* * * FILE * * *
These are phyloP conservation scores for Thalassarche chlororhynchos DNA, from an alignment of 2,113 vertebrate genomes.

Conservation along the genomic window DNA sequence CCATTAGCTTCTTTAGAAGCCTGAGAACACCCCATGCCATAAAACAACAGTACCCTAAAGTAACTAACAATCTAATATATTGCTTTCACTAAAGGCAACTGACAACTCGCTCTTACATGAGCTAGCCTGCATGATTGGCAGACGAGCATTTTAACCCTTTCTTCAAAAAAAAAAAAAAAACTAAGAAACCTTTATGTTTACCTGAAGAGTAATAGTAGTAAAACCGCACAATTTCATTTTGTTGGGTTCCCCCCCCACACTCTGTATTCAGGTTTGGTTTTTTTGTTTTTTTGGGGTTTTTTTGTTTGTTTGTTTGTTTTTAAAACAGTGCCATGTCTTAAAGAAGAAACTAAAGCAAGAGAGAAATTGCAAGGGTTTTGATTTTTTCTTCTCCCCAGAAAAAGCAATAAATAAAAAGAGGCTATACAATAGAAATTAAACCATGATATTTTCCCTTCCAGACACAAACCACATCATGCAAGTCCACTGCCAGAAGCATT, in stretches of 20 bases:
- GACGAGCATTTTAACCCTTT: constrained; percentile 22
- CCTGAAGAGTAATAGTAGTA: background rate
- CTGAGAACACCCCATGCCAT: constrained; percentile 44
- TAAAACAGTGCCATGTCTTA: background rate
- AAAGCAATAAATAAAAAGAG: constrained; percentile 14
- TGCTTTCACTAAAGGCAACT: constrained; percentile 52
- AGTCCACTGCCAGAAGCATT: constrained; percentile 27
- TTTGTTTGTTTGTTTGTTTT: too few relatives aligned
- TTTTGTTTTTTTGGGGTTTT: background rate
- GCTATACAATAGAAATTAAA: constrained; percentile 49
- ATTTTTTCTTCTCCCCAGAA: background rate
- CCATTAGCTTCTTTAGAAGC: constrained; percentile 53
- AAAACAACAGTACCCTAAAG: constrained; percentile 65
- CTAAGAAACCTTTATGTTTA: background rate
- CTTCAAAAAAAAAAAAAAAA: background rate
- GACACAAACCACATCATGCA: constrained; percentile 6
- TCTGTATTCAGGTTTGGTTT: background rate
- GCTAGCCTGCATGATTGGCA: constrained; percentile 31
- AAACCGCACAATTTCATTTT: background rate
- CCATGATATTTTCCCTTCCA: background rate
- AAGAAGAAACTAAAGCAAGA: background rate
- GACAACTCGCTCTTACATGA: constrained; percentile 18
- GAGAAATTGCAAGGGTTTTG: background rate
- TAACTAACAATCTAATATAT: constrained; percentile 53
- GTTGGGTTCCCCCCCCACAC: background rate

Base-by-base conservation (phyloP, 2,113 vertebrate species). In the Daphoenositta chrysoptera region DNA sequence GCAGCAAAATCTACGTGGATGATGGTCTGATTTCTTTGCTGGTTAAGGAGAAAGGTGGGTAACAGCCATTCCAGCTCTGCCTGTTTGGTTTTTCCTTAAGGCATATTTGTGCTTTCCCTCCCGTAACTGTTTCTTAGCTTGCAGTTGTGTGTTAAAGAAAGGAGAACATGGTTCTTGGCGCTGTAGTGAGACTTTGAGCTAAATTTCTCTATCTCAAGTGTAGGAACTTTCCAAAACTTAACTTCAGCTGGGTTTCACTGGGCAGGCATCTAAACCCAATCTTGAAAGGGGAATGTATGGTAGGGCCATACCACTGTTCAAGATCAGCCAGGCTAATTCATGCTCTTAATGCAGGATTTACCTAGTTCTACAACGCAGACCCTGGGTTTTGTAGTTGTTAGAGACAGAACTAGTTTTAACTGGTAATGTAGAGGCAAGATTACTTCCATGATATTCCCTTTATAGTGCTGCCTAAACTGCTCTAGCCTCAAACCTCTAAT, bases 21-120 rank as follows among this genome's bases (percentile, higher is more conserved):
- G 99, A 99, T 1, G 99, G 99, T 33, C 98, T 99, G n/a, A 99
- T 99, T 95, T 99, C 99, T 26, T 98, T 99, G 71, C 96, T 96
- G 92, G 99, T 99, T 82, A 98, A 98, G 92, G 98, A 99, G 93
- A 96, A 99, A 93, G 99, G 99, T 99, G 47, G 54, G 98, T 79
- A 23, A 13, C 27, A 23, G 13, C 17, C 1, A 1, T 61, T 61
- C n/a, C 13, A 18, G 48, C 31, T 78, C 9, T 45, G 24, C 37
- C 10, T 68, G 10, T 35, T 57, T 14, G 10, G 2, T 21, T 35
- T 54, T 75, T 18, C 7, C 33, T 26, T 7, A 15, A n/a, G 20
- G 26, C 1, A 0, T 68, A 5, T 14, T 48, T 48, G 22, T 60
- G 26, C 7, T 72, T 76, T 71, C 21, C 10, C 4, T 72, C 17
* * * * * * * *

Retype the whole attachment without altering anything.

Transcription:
These are phyloP conservation scores for Thalassarche chlororhynchos DNA, from an alignment of 2,113 vertebrate genomes.

Conservation along the genomic window DNA sequence CCATTAGCTTCTTTAGAAGCCTGAGAACACCCCATGCCATAAAACAACAGTACCCTAAAGTAACTAACAATCTAATATATTGCTTTCACTAAAGGCAACTGACAACTCGCTCTTACATGAGCTAGCCTGCATGATTGGCAGACGAGCATTTTAACCCTTTCTTCAAAAAAAAAAAAAAAACTAAGAAACCTTTATGTTTACCTGAAGAGTAATAGTAGTAAAACCGCACAATTTCATTTTGTTGGGTTCCCCCCCCACACTCTGTATTCAGGTTTGGTTTTTTTGTTTTTTTGGGGTTTTTTTGTTTGTTTGTTTGTTTTTAAAACAGTGCCATGTCTTAAAGAAGAAACTAAAGCAAGAGAGAAATTGCAAGGGTTTTGATTTTTTCTTCTCCCCAGAAAAAGCAATAAATAAAAAGAGGCTATACAATAGAAATTAAACCATGATATTTTCCCTTCCAGACACAAACCACATCATGCAAGTCCACTGCCAGAAGCATT, in stretches of 20 bases:
- GACGAGCATTTTAACCCTTT: constrained; percentile 22
- CCTGAAGAGTAATAGTAGTA: background rate
- CTGAGAACACCCCATGCCAT: constrained; percentile 44
- TAAAACAGTGCCATGTCTTA: background rate
- AAAGCAATAAATAAAAAGAG: constrained; percentile 14
- TGCTTTCACTAAAGGCAACT: constrained; percentile 52
- AGTCCACTGCCAGAAGCATT: constrained; percentile 27
- TTTGTTTGTTTGTTTGTTTT: too few relatives aligned
- TTTTGTTTTTTTGGGGTTTT: background rate
- GCTATACAATAGAAATTAAA: constrained; percentile 49
- ATTTTTTCTTCTCCCCAGAA: background rate
- CCATTAGCTTCTTTAGAAGC: constrained; percentile 53
- AAAACAACAGTACCCTAAAG: constrained; percentile 65
- CTAAGAAACCTTTATGTTTA: background rate
- CTTCAAAAAAAAAAAAAAAA: background rate
- GACACAAACCACATCATGCA: constrained; percentile 6
- TCTGTATTCAGGTTTGGTTT: background rate
- GCTAGCCTGCATGATTGGCA: constrained; percentile 31
- AAACCGCACAATTTCATTTT: background rate
- CCATGATATTTTCCCTTCCA: background rate
- AAGAAGAAACTAAAGCAAGA: background rate
- GACAACTCGCTCTTACATGA: constrained; percentile 18
- GAGAAATTGCAAGGGTTTTG: background rate
- TAACTAACAATCTAATATAT: constrained; percentile 53
- GTTGGGTTCCCCCCCCACAC: background rate

Base-by-base conservation (phyloP, 2,113 vertebrate species). In the Daphoenositta chrysoptera region DNA sequence GCAGCAAAATCTACGTGGATGATGGTCTGATTTCTTTGCTGGTTAAGGAGAAAGGTGGGTAACAGCCATTCCAGCTCTGCCTGTTTGGTTTTTCCTTAAGGCATATTTGTGCTTTCCCTCCCGTAACTGTTTCTTAGCTTGCAGTTGTGTGTTAAAGAAAGGAGAACATGGTTCTTGGCGCTGTAGTGAGACTTTGAGCTAAATTTCTCTATCTCAAGTGTAGGAACTTTCCAAAACTTAACTTCAGCTGGGTTTCACTGGGCAGGCATCTAAACCCAATCTTGAAAGGGGAATGTATGGTAGGGCCATACCACTGTTCAAGATCAGCCAGGCTAATTCATGCTCTTAATGCAGGATTTACCTAGTTCTACAACGCAGACCCTGGGTTTTGTAGTTGTTAGAGACAGAACTAGTTTTAACTGGTAATGTAGAGGCAAGATTACTTCCATGATATTCCCTTTATAGTGCTGCCTAAACTGCTCTAGCCTCAAACCTCTAAT, bases 21-120 rank as follows among this genome's bases (percentile, higher is more conserved):
- G 99, A 99, T 1, G 99, G 99, T 33, C 98, T 99, G n/a, A 99
- T 99, T 95, T 99, C 99, T 26, T 98, T 99, G 71, C 96, T 96
- G 92, G 99, T 99, T 82, A 98, A 98, G 92, G 98, A 99, G 93
- A 96, A 99, A 93, G 99, G 99, T 99, G 47, G 54, G 98, T 79
- A 23, A 13, C 27, A 23, G 13, C 17, C 1, A 1, T 61, T 61
- C n/a, C 13, A 18, G 48, C 31, T 78, C 9, T 45, G 24, C 37
- C 10, T 68, G 10, T 35, T 57, T 14, G 10, G 2, T 21, T 35
- T 54, T 75, T 18, C 7, C 33, T 26, T 7, A 15, A n/a, G 20
- G 26, C 1, A 0, T 68, A 5, T 14, T 48, T 48, G 22, T 60
- G 26, C 7, T 72, T 76, T 71, C 21, C 10, C 4, T 72, C 17